15 APRIL 1882, Page 13

[To THE EDITOR OF THE " SPECTATOR."I SIR, — I value highly

the sympathy of my kind friend of many years, the Dean of Wells ; but I fear he over-estimates the force of sympathy, if he thinks it can bring Ritualists, and those who take their part, into full agreement with his adroit proposal. I do not think we are prepared to be coaxed, any more than to be coerced, out of the shelter of the existing "Ornaments Rubric." I must, of course, on every ground, resolutely resist being drawn into any of the details of the con- troversy, on which, in fact, I am a very poor authority ; but I should like to be allowed, at this point, to say, in the feweist words, how this whole Ritual question presents itself to a Churchman who has no turn for minute ceremonial.

1. First, let me honestly confess that I very strongly incline to what Dr. Plumptre considers "the one absolutely untenable interpretation" of the Rubric. Certainly, our worst difficulties date from the moment at which lawyers took the view that it meant a positive and universal obligation ; and that has always seemed to me a "special plea." It is technically true, and prac- tically false. The terms of the Rubric are "shall," no doubt, not " may." But it is a monument of long controversy, and the outcome of many changes. It was kept where it is, in its positive form, during centuries of total disuse of the things of which it enjoins the use. Clearly, a binding obligation upon all, it was not, in fact. Generations of lawyers and theologians have affirmed what the Privy Council itself affirmed in 1857 ("Liddell v. Westerton "), that the various forms of the Rubric, and other enactments on the subject, "all obviously mean the same thing,—that the same dresses, and the same utensils, or articles, which were used under the First Prayer-book of Edward VI., may still be used." To that common-sense view of the matter, I am content to adhere,—in very good company, though without the Dean of Wells.

2. The point, however, I chiefly want to make is this :—"What is the real significance of the appeal to this Rubric to-day ? It signifies chiefly two things. I cannot, for one, lay much stress on the doctrinel import of the so-called "vestments," though they are, no doubt, attacked on that ground, and thereby in- vested with some additional, but artificial, importance. But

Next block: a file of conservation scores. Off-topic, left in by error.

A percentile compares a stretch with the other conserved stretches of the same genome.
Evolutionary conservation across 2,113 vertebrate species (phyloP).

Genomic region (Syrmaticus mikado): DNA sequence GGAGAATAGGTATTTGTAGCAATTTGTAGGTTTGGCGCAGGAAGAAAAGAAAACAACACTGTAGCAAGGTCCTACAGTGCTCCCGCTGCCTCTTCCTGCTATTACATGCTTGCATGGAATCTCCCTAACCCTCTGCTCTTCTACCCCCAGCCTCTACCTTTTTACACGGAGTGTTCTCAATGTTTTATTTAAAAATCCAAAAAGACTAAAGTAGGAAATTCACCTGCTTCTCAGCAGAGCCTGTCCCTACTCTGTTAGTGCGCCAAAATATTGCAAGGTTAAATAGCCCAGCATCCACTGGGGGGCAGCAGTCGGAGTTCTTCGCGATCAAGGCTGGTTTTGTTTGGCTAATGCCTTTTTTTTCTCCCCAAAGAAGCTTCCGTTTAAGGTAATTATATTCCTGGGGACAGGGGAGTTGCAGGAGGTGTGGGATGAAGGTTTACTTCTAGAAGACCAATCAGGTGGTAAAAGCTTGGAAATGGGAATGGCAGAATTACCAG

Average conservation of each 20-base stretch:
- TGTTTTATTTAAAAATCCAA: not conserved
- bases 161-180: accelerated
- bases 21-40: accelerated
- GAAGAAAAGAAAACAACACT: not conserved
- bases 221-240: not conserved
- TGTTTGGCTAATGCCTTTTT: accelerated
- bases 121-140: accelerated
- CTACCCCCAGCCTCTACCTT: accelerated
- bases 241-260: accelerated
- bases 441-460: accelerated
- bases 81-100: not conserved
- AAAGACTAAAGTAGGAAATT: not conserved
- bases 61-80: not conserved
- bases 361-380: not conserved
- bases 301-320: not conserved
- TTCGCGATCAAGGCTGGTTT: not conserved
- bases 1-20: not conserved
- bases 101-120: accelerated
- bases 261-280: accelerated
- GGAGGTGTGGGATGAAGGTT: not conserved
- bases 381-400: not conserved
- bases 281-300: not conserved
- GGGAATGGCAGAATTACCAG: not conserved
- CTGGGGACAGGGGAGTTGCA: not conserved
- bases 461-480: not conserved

there is no doubt that this whole revival expresses a strong sense of the value of continuity, even in externals, with the ancient Church. And, I ask, if it is in the least likely to be satisfied, even in the remotest degree, by a Canon such as Dr. Plumptre proposes, the practical interpretation of which is either mere individual taste, or a committee of modern prelates and sartorial experts to devise a permissible "Eucharistic dress" for the Anglican Church in the nineteenth century? Is not the existing liberty, under certain safeguards, to act on the letter of the Rubric, on the principle of "local option," far safer and more reasonable ?

3. The Ritual revival derives another and very striking significance from its relation to the wide popularisation of the arts, and the ornamental handicrafts, and even, in some degree, of domestic and personal luxury. It reflects the prophets' ex- postulation with the rich :—" Is it a time, 0 ye, to dwell in your celled houses, and my house lie waste ?" I cannot doubt that the nineteenth century endorses this instinct. And there is no natural reason why, within the confines of taste, this decorative tendency should be altogether warned off the official robes of the Ministry, in modern more than in ancient times ? Regarded in this point of view, it is no more possible to stem the modern current which carries the devout into some sumptu- ousness of worship, than those which draw the young into athletics or msthetics, and the thoughtful into philan- thropy and hygiene. I may add my own belief, that but for the indiscriminate, and sometimes scarcely sane, hostility they have met with, in any shape, few of our parish churches would have seen these vestments in any form but that of white linen, which personally, on every ground, T very greatly prefer. But to make this the only allowable form of them, and to deny the use of richer materials, in cathedrals, and on occasion and in special cases in parish churches, and to do this out of mere horror of the "vestments of the Romish use," is, I own, a programme which my every instinct of freedom, and reverence, and artistic sympathy, forbids me to accept,— pace, tanti viri, et antici.

Dr. Plumptre's large-hearted letter, and his ingenious gravamen, can do only good. But I think it is right to meet it with a prompt demurrer, in the name at once of Christian antiquity and modern freedom. And I hope his instinct for comprehension will enable him to see first our large ground of agreement, and not only or chiefly the difference between us.—